Plea for Unity Among Cuban Exiles

Times Staff Writer

MIAMI -- Lionized by some Cuban exiles and viewed with suspicion by others, Oswaldo Paya -- the communist island’s leading dissident -- came to Little Havana on Monday to ask for tolerance and mutual respect in the common quest for a more democratic Cuba.

“The [Cuban] reality is very complex, and solutions to it are as well,” Paya said after meeting with several hundred prominent members of the Cuban American community. “It’s important that we respect each other in diversity.”

Paya, 50, is the driving force behind the Varela Project, a grass-roots referendum campaign seeking a peaceful transition to democracy within Cuba’s existing political framework. In recent weeks, the human-rights activist and devout Catholic has traveled to France to accept an award from the European Union’s parliament, been received by Pope John Paul II and met in Washington with Secretary of State Colin L. Powell.

But he could have no tougher audience than in the South Florida city that is home to the largest concentration of Cubans and people of Cuban extraction outside the island, and headquarters for numerous movements that oppose the one-party rule of Fidel Castro.


When Paya was meeting with community figures at La Ermita de la Caridad, a religious shrine venerated by Cuban exiles, dozens of police were on hand to ensure there were no gate-crashers or violent protests.

“What’s hard for exile Cubans is that this [the Varela Project] is sort of a practical solution to the dictatorship,” Dario Moreno, professor of political science at Florida International University, said when asked to explain the controversy over Paya’s program. “In a sense, it legitimizes Fidel’s role in Cuban history, and is no longer a struggle between right and wrong.”

“If you’re into a black-and-white struggle and want all vestiges of the last 43 years wiped out, then this is not the way to go,” said Moreno, a Cuban American.

For die-hard foes of the Castro regime, the reforms championed by Paya aren’t nearly sweeping enough.


“The Varela Project seeks change within the system,” said Ninoska Perez-Castellon, a spokeswoman for the Cuban Liberty Council. “I read all the time that they are calling for general elections. That’s not what they are calling for. They call for elections to the National Assembly. It meets twice a year for two days, and can only ratify what Castro says.”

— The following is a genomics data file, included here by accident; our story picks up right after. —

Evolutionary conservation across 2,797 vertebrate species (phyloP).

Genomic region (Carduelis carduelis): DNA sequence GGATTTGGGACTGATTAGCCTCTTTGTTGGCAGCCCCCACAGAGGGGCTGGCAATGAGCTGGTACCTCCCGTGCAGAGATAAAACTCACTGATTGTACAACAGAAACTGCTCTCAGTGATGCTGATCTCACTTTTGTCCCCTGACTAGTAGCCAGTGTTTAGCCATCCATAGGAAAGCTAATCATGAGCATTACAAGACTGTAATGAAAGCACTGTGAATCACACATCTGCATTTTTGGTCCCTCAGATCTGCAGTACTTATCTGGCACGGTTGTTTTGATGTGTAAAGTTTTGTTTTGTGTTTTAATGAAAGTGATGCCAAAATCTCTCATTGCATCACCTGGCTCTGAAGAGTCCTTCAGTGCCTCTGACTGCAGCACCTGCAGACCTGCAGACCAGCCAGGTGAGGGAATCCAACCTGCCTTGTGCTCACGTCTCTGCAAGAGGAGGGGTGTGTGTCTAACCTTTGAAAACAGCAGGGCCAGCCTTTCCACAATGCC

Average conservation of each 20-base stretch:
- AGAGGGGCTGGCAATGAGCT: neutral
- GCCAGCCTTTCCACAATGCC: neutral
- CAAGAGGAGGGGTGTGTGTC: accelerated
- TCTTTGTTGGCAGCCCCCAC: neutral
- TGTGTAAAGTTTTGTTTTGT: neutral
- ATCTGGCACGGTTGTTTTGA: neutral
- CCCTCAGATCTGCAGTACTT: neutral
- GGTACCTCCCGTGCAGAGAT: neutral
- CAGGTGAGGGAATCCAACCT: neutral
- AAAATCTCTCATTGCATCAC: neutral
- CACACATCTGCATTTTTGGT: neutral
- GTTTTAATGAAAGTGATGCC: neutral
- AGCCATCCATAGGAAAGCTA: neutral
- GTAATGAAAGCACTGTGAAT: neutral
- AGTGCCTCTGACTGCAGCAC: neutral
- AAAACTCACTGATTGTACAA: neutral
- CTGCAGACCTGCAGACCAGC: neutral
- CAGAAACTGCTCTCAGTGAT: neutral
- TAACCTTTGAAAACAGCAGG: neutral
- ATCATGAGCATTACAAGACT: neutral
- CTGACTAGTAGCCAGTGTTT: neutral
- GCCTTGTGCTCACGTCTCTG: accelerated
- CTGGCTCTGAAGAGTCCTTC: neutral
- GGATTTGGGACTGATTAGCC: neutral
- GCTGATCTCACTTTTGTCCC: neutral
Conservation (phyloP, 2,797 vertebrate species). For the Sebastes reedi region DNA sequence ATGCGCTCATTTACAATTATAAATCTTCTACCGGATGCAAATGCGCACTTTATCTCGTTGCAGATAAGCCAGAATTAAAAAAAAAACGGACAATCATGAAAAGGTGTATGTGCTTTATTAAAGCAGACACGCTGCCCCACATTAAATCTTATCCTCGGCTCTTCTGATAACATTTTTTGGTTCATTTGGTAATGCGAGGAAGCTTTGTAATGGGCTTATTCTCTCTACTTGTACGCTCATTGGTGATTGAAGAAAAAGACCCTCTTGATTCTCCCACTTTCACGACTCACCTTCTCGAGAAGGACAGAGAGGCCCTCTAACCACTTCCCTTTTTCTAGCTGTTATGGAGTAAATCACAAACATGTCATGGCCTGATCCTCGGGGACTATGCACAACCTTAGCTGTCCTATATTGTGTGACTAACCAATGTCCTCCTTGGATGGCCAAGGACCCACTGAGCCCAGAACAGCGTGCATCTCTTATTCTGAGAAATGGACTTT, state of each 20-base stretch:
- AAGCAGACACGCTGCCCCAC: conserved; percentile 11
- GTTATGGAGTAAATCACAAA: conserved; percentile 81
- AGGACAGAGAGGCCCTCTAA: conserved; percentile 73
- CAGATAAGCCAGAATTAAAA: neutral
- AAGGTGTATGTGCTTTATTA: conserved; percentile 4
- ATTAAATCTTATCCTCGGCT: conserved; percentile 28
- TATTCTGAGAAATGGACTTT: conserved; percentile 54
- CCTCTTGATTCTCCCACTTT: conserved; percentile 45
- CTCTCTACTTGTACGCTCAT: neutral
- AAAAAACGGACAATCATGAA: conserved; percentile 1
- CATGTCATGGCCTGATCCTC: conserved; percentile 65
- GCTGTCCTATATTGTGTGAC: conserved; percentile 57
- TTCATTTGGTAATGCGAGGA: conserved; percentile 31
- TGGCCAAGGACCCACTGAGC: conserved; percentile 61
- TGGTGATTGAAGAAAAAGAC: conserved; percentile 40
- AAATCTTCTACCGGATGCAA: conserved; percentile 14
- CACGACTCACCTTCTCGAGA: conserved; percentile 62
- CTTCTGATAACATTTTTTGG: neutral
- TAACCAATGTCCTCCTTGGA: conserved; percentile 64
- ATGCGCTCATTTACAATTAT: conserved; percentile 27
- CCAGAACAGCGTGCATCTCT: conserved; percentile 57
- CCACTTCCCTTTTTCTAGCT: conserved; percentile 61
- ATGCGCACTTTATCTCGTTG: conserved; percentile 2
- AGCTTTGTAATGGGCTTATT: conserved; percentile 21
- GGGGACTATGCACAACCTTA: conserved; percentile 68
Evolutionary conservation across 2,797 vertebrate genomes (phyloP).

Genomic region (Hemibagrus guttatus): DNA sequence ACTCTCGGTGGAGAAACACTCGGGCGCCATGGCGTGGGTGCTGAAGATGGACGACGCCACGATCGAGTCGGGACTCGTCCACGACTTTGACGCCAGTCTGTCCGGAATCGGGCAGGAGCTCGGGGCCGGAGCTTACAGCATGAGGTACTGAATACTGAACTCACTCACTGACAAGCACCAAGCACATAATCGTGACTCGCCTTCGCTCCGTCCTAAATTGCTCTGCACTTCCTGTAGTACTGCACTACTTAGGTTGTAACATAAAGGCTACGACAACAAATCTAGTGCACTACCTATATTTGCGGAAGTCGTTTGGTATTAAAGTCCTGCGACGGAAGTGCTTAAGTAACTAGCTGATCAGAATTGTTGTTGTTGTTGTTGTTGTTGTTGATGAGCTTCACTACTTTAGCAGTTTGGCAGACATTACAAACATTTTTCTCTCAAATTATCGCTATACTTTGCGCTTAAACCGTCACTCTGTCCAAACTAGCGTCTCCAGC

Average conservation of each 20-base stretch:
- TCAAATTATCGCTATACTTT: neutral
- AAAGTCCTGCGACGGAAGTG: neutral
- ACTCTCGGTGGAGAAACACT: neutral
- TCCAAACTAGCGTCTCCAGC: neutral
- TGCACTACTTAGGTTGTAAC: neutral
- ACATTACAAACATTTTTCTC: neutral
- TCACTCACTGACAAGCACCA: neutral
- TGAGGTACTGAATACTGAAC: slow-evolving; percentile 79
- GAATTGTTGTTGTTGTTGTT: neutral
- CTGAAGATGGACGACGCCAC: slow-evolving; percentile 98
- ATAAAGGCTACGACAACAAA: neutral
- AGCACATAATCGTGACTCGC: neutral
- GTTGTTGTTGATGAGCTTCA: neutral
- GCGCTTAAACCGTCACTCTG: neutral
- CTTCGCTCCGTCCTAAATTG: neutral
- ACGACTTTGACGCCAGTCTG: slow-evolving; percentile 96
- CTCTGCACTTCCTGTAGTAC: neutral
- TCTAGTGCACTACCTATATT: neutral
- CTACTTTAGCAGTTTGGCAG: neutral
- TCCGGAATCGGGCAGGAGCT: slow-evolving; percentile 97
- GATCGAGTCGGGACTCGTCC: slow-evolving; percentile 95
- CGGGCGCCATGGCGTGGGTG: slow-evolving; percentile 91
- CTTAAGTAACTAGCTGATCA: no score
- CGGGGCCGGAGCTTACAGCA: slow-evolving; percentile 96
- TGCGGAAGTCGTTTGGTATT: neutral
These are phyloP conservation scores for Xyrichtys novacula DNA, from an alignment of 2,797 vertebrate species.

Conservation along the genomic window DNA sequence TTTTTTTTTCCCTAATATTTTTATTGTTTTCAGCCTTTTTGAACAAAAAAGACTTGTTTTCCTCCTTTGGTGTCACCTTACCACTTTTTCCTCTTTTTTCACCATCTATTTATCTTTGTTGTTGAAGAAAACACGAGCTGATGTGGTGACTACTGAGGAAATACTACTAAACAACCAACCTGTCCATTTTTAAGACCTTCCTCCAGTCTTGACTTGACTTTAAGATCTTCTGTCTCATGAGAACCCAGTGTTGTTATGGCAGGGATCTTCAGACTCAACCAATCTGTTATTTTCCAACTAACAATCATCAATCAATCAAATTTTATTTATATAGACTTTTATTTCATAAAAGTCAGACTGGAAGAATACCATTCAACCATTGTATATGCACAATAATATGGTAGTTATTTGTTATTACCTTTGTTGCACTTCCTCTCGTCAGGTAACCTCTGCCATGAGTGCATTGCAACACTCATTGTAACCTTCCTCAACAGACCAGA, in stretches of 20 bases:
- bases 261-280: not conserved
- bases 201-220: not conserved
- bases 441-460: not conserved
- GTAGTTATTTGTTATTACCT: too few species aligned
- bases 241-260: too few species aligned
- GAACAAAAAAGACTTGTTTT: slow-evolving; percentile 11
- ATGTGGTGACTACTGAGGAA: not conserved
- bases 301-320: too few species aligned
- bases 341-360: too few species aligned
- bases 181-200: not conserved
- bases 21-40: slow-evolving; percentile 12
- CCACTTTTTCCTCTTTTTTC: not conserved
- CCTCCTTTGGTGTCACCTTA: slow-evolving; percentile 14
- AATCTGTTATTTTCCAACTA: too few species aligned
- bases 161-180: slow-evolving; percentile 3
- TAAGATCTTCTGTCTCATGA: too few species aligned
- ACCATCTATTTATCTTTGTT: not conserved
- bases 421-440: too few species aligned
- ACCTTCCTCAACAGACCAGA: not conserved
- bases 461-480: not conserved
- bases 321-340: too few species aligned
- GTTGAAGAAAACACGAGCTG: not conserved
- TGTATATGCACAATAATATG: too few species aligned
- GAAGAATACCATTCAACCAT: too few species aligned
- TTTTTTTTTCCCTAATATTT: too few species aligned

Over the weekend, 10 exile organizations issued a joint statement expressing skepticism about the Varela Project, named after a 19th century Roman Catholic priest who was an early advocate of Cuban liberty and independence.

In contrast, Paya is a genuine “freedom fighter,” said Joe Garcia, executive director of the Cuban American National Foundation, which is seen as the most influential of the exile organizations. Some Cuban Americans may dispute some of Paya’s views, as Garcia does the dissident’s call for an end to the long-standing U.S. embargo on trade with Cuba. But there can be no doubt he is a “real hero,” Garcia said.

“Here is the living embodiment of Cuba’s struggle for liberty from inside,” the foundation official said. “He is a guy in the midst of the battle, in the field.”

Paya has been firm that the debate should center not on whether the 40-year U.S. ban on trade should remain or be revoked, but on what internal political reforms Cubans themselves want and deserve. At a news conference after Monday’s meeting, he said people inside and outside the island should also not be obsessed about who might succeed Castro, now 76.

“The Varela Project is hoping the ‘successor’ will be the Cuban people exercising its sovereign rights, but this is something one has to win,” Paya said. “It cannot be achieved sitting around waiting for somebody to die. That idea is paralyzing.”

For Frank Calzon, executive director of the Center for a Free Cuba, Paya is a deep and courageous thinker on a par with the late Soviet dissident Andrei D. Sakharov, and merits serious attention. Other Cuban Americans wondered if the fact that Paya was allowed to travel meant he was in accord with Castro, or being used to give a more human face to the only communist-ruled country in the Western Hemisphere.

On some of the Spanish-language radio stations in Miami, Paya was described, unfavorably, as “Fidel’s ambassador.”


Paya arrived during the weekend from Washington, bearing a box of Cuban soil to present to the shrine in Coconut Grove. At the end of evening Mass, he was invited to speak, and called on exiles and their offspring to join in his efforts to promote peaceful change.

“This is where the other half of the heart of the Cuban people is, and when a heart is divided, both parts suffer,” Paya told the Miami worshipers. “Help me. This is a task for all of us.”